Confession: I think that we live in a very nonstick-pan-driven society, and the household that I grew up in was no exception. I’ve seen proteins, vegetables, sauces and soups cooked in nonstick pans for as long as I can remember. For a long time, I wondered: Why would anyone use anything else? During my nine months at FCI, we used nonstick pans on two occasions: omelet day and crepe day. Don’t get me wrong, there’s a time and a place for nonsticks, but in most professional kitchens, they are the exception rather than the rule. My “aha moment” was more of an “aha yearlong process,” but I finally learned that I don’t need a nonstick; a hot pan and a small amount of fat will keep the majority of my food from sticking. The transition was rough at first, and I still cringe when placing a piece of flaky fish in a normal pan, but the benefits are worth it. I can get a great sear, stick my pans in the oven when necessary, and I am not confined to wooden tools or a certain temperature level. Because, let’s be honest: What is cooking if you’re never allowed to turn the flame all the way up?
For more on the high-pressure ups and downs of culinary school, tune in to The Freshman Class every Monday at 10:30pm ET
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The majestic and faraway land of Canada is home to many a magical thing: moose, Neil Young and, of course, poutine. Poutine, to the uninitiated, is a heavenly mixture of French fries, gravy and cheese curd. Now it’s on a pizza.
Pizza Hut Canada has just unveiled something they are calling the Cheesy Beef Poutine Pizza. The name suits the pie here, as it features cheese, beef and poutine. Yes, that means it comes topped with a layer of French fries. File this one under “special occasions only.”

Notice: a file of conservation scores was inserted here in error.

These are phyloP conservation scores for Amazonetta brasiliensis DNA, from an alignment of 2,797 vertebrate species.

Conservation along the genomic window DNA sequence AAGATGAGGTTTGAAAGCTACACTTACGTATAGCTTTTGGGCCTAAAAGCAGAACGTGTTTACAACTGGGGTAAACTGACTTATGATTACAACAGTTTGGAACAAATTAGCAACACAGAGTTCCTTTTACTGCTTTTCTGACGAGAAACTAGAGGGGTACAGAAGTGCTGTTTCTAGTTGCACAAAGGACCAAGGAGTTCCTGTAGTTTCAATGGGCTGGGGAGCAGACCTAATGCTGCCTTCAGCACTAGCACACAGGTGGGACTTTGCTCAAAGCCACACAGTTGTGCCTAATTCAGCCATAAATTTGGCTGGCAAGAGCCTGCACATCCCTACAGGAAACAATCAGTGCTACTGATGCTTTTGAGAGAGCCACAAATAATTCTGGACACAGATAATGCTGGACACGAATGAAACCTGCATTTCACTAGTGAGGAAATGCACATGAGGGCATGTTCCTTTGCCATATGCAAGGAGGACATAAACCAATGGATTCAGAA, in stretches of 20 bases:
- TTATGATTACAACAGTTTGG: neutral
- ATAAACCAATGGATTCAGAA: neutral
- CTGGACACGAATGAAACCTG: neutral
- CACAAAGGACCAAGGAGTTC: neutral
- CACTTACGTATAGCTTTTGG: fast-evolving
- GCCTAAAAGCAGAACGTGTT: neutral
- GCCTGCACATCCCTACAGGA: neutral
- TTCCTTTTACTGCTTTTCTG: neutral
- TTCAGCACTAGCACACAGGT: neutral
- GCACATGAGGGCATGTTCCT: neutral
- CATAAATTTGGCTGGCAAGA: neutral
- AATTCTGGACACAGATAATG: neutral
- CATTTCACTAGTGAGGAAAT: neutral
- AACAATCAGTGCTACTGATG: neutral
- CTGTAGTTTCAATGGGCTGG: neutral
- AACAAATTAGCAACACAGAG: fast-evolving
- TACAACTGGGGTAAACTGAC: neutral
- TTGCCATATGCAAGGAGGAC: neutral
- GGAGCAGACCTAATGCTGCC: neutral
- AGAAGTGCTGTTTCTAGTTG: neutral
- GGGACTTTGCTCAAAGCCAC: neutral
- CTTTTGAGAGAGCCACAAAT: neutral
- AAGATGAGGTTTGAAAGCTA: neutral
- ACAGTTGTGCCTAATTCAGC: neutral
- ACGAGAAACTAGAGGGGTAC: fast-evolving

This poutine pie is part of a series of menu items celebrating Canada’s cultural diversity. Also on the docket? Pizzas that feature butter chicken, maple bacon and, for absolutely no reason at all, they are all offering a grilled chicken club pie. I guess that’s, uh, sort of Canadian.
It’s more than just alliteration; it’s a statement, a proclamation that Thursdays are when the weekend should really start. Kicking it off right is the key, and what better way than with a cocktail that not only takes the edge off, but tastes good too. A hard thing to disagree with, we know. Drink up, get down and go to sleep happy.
When it comes to summer entertaining, there’s one crucial component to success: sangria.
Okay, maybe that’s just my opinion, but nothing quite says “good host” like a pitcher of chilled red wine bursting with textured, alcohol-infused fruit. It’s a laid-back bevvy that’s easy to drink and even easier to make for a crowd.
The three main components to this playful patio beverage are wine, fruit and a spirit. In this version, a Spanish Rioja is mixed with either orange liqueur or brandy and is chock-full of plump, black cherries, orange and lemon slices, and fresh peaches. Top with chilled soda water to taste, and serve over ice. Since summer means that all sorts of fruits and berries are at their sweetest and juiciest, feel free to adjust the recipe according to what’s in season at your market. This sangria will benefit from just about any ripe summer fruit you have on hand.
Bottoms up, folks.
Continue Reading Thirsty Thursday: A Summery Sangria
We crafted some supersized sandwiches, inspired by this summer’s big superhero blockbuster movies, like Man of Steel (Super Grilled Ham and Cheese with Red, White and Blue Smoothie), The Wolverine (Shredded Beer Braised Beef Sandwich with Poutine) and more.
Flip through the photos and get the recipes.
Some of our stars share what they love most about the summer season. Their answers will inspire you — and make you laugh.
Get 100 ways to love summer.